jehnnybeth:

Artwork for ‘Words to the Blind’ blows my mind each time I look at it - by Antoine Carlier @popnoirerecords

jehnnybeth:

Artwork for ‘Words to the Blind’ blows my mind each time I look at it - by Antoine Carlier @popnoirerecords

mizufae:

pastel-gizibe:

shannonwest:

equalityandthecity:

(via Students help Emma Sulkowicz carry mattress to class in first collective carry)

Y E S 

IT IS GETTING BETTER

When I first read about this woman’s plan I thought it was a strong idea but I was worried that it was a little bit much for one person, no matter how dedicated, to keep it up for too long, especially since she has, you know, college to commit to. I never thought about how, if other people helped her carry her burden, I never thought about how much it would look like pallbearers with a coffin. Which is simply one of the strongest visual symbols one can use to disturb people in the western world.

mizufae:

pastel-gizibe:

shannonwest:

equalityandthecity:

(via Students help Emma Sulkowicz carry mattress to class in first collective carry)

Y E S 

IT IS GETTING BETTER

When I first read about this woman’s plan I thought it was a strong idea but I was worried that it was a little bit much for one person, no matter how dedicated, to keep it up for too long, especially since she has, you know, college to commit to. I never thought about how, if other people helped her carry her burden, I never thought about how much it would look like pallbearers with a coffin. Which is simply one of the strongest visual symbols one can use to disturb people in the western world.

ohrobbybaby:

Bolero | Maurice Ravel 

aleyma:

John Singer Sargent, Arab Woman, 1905-06 (source).

aleyma:

John Singer Sargent, Arab Woman, 1905-06 (source).

9emeart:

Corto dans Corto Maltese
Hugo Pratt

9emeart:

Corto dans Corto Maltese

Hugo Pratt

blackeyedangel:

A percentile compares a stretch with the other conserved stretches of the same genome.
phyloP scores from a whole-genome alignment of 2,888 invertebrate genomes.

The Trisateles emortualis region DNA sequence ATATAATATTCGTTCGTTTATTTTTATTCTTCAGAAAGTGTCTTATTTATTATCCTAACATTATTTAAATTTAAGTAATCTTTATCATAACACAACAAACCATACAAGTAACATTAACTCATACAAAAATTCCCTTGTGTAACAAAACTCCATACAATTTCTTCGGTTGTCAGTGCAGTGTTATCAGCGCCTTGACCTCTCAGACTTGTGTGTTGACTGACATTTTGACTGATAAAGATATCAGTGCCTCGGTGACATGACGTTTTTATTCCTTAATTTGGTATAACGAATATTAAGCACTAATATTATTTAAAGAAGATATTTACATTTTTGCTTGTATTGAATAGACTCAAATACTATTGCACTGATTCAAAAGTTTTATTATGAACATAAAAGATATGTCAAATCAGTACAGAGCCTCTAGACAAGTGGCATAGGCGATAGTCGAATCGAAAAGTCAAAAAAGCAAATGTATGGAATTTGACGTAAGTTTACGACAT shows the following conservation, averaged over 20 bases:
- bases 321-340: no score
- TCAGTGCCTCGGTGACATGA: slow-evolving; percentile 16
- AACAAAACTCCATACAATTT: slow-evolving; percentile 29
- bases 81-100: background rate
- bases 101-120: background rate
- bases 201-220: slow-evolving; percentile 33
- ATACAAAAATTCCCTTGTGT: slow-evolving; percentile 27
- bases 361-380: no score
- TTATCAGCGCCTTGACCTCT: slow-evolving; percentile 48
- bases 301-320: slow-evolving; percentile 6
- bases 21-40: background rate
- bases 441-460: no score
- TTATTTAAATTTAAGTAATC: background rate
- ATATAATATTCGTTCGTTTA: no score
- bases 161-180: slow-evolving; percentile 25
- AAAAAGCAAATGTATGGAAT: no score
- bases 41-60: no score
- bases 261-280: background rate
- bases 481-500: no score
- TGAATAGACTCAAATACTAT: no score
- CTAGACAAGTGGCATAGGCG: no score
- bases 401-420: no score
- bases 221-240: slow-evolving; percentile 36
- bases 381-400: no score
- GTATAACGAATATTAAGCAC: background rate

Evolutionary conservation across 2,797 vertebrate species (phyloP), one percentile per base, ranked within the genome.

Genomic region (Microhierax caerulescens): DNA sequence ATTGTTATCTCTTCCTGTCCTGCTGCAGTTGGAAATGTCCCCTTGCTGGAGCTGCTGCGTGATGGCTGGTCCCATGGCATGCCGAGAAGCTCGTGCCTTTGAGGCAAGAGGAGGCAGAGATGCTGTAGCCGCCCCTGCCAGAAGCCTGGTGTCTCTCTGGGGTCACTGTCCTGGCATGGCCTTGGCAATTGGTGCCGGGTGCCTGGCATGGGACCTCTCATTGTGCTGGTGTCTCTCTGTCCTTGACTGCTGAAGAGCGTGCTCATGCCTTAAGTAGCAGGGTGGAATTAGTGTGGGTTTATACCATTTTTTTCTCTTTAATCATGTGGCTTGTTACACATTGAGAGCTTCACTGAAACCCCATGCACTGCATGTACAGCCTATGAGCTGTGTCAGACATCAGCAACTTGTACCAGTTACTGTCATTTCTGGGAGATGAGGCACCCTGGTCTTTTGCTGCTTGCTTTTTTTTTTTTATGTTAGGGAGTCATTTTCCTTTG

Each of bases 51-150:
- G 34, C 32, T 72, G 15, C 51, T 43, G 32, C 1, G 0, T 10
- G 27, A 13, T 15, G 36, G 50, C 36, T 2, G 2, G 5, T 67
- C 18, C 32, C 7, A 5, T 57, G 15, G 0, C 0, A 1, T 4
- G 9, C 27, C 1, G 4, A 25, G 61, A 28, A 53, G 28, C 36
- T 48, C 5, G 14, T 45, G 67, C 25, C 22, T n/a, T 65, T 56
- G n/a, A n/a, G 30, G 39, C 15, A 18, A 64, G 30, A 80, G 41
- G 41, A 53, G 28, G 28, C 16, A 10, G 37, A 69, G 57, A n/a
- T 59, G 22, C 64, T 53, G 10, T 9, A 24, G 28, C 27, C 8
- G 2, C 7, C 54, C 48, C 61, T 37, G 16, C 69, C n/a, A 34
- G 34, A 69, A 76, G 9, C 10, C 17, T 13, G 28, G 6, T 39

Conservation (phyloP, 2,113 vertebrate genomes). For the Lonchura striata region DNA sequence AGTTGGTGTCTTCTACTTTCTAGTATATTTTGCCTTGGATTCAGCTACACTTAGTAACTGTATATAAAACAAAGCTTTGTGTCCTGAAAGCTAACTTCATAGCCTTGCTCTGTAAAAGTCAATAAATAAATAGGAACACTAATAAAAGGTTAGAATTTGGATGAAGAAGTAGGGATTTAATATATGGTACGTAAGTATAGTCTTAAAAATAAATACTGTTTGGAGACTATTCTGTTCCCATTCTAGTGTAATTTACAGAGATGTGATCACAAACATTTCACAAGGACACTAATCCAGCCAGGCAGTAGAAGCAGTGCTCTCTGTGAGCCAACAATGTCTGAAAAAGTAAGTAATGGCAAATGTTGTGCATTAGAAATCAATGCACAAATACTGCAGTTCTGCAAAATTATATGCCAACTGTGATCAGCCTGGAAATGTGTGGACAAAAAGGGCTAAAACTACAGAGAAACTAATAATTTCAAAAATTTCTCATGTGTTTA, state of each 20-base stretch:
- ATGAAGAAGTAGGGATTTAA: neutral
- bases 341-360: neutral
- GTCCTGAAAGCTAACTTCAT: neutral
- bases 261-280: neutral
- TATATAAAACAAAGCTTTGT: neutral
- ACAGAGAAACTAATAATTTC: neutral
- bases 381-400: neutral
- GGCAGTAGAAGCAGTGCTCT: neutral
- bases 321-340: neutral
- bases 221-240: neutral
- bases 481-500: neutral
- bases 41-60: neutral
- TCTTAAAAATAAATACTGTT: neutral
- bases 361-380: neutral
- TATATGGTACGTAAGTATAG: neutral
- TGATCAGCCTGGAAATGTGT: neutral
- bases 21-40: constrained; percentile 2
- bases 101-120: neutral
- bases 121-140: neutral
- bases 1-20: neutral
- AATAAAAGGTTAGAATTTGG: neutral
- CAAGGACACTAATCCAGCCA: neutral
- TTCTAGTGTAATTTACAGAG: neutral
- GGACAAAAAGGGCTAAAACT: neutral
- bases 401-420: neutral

new music from the app
ONE fucking hour
 
of new things
I am very happy

freundevonfreunden:

Ebru: The Art of Marbling

Marbling is an intricate technique that artist use to create patterns reminiscent of the surface of natural marble. A variety of inks floats on water and is mixed with the help of specialist tools.

In this video, filmmaker Oguz Uygur captures his father while he’s masterfully working on different marblings.

This visually captivating process is even more enjoyable than the final result.

xlrecordings:

Watch Jack White performing The Same Boy You’ve Always Known and Entitlement for La Blogotheque’s Take Away Shows.

likeafieldmouse:

J. M. W. Turner - Vignette Studies (1835-6)

thecreatorsproject:

Radiohead’s PolyFauna App Gets Updated With New Music, Unreleased Thom Yorke Vocals

Read More

fleurdulys:

The First Birthday - Plinio Nomellini
1914

fleurdulys:

The First Birthday - Plinio Nomellini

1914

giuliabeck:

So, let me tell you about this handsome gentleman on this fine September 27th, which happens to be his birthday.

Lothar von Richthofen was said to be a “delicate child”, but as most fragile things in this world, he grew into a complete badass. At the break out of WWI, he served his country at the frontier as a horseman. Like most horsemen, he went through a lot of bullshit. Like, a lot of bullshit. Besides starvation and disease, our brave Lothar endured endless rainy nights on horseback, having nothing but his sweet sister Ilse’s letter to comfort him - before they melted away with the water, of course.

Let’s not forget that, alongside all that, there were hundreds of enemy soldiers at every corner wanting nothing more than to shoot a German. Tough times, ladies and gents, tough times.

Thankfully, once his brother Manfred von Ricthofen (yes, the Red Baron) showed him how promising aerial combat could be, Lothar abandoned the filthy and bloody land for a much cleaner (yet just as bloody) environment. He then became a proud Luftwaffe pilot!

 It is nearly impossible to speak about one brother without mentioning the other; their bond is, sincerely, unique. As it is described by their mother in her War Diary, “Lothar loved Manfred more than himself”. 

Lothar is often depicted as the “envious brother”, which is more than an unfair assumption! As Kunigunde von Ricthofen’s description of her sons goes on, she mentions how “he knew no envy” and how glad he was about that. His solemn mantra was “Manfred is always right”.

After Manfred’s tragic death in April 1918, Lothar found himself rather lost. He married in June in 1919 as had children years later. Regardless, our hero was showing signs of depression and in 1922, a few weeks after his divorce (note that around that time divorces were still rather rare) he died in an aerial accident given to an engine fail.

Regardless of an unfair end, I think we should all keep Lothar von Richthofen in mind – a man who, like so few of us, dedicated his life to his brother in blind loyalty. Give worth to your sibling; there is no one else like him/her.